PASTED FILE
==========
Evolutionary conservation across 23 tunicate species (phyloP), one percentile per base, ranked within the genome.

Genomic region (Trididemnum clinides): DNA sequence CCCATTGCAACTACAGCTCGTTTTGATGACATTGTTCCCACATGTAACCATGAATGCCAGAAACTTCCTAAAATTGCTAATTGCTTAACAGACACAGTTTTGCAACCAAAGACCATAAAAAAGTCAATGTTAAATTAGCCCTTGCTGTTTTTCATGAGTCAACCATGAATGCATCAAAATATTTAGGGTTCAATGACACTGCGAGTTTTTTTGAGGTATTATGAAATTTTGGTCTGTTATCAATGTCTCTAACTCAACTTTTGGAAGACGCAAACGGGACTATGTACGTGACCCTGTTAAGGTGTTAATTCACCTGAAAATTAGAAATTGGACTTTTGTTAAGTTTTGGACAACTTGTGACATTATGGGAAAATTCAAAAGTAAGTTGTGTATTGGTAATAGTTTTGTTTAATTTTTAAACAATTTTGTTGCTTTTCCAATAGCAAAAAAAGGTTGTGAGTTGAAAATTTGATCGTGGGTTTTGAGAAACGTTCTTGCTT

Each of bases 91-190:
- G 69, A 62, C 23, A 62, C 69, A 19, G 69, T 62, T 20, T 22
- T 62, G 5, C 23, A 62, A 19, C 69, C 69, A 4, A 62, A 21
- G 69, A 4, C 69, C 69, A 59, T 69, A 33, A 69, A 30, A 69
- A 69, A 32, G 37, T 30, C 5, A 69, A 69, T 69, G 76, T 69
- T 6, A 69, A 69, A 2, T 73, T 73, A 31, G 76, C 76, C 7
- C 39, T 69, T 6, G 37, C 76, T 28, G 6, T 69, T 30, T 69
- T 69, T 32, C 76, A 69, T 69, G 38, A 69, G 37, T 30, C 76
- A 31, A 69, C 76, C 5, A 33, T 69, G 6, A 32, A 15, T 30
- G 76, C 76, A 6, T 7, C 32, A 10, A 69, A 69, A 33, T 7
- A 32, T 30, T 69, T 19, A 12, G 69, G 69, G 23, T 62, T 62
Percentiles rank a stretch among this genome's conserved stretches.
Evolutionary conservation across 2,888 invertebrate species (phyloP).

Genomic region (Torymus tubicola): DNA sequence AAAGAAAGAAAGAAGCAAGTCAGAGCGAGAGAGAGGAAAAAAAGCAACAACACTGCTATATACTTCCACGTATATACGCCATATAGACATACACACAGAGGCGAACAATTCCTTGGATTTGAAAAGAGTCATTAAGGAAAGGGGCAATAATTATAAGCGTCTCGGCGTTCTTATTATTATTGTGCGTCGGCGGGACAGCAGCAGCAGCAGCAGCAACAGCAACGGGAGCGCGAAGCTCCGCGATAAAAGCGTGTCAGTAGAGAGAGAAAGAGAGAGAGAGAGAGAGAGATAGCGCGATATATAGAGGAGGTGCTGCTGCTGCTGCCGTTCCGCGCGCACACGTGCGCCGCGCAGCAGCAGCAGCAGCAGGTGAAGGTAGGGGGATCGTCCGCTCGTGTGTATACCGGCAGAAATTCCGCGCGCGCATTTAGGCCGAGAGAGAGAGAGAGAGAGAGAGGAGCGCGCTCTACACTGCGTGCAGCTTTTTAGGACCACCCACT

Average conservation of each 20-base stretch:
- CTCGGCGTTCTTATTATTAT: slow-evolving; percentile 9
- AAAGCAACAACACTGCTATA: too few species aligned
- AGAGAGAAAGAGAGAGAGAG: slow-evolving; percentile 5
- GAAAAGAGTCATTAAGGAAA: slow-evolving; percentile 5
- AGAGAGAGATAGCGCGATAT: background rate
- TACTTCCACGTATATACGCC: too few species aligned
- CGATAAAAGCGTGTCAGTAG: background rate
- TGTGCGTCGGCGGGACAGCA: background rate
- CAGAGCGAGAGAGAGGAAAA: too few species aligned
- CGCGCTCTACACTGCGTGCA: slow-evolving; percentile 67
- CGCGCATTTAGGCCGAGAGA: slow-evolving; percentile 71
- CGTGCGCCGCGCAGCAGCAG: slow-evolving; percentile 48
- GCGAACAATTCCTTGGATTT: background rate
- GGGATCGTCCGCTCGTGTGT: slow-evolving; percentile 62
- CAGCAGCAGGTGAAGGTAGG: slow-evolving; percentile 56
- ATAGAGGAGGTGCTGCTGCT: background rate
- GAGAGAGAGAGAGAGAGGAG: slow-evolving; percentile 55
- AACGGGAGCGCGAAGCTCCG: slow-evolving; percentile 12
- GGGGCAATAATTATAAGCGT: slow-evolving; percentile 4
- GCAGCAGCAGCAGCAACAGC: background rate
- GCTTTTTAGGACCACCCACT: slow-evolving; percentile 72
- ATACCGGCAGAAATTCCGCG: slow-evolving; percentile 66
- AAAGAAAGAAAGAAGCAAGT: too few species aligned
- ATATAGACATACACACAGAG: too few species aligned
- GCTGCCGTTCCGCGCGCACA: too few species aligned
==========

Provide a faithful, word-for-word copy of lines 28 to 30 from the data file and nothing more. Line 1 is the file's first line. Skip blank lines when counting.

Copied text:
- CGCGCATTTAGGCCGAGAGA: slow-evolving; percentile 71
- CGTGCGCCGCGCAGCAGCAG: slow-evolving; percentile 48
- GCGAACAATTCCTTGGATTT: background rate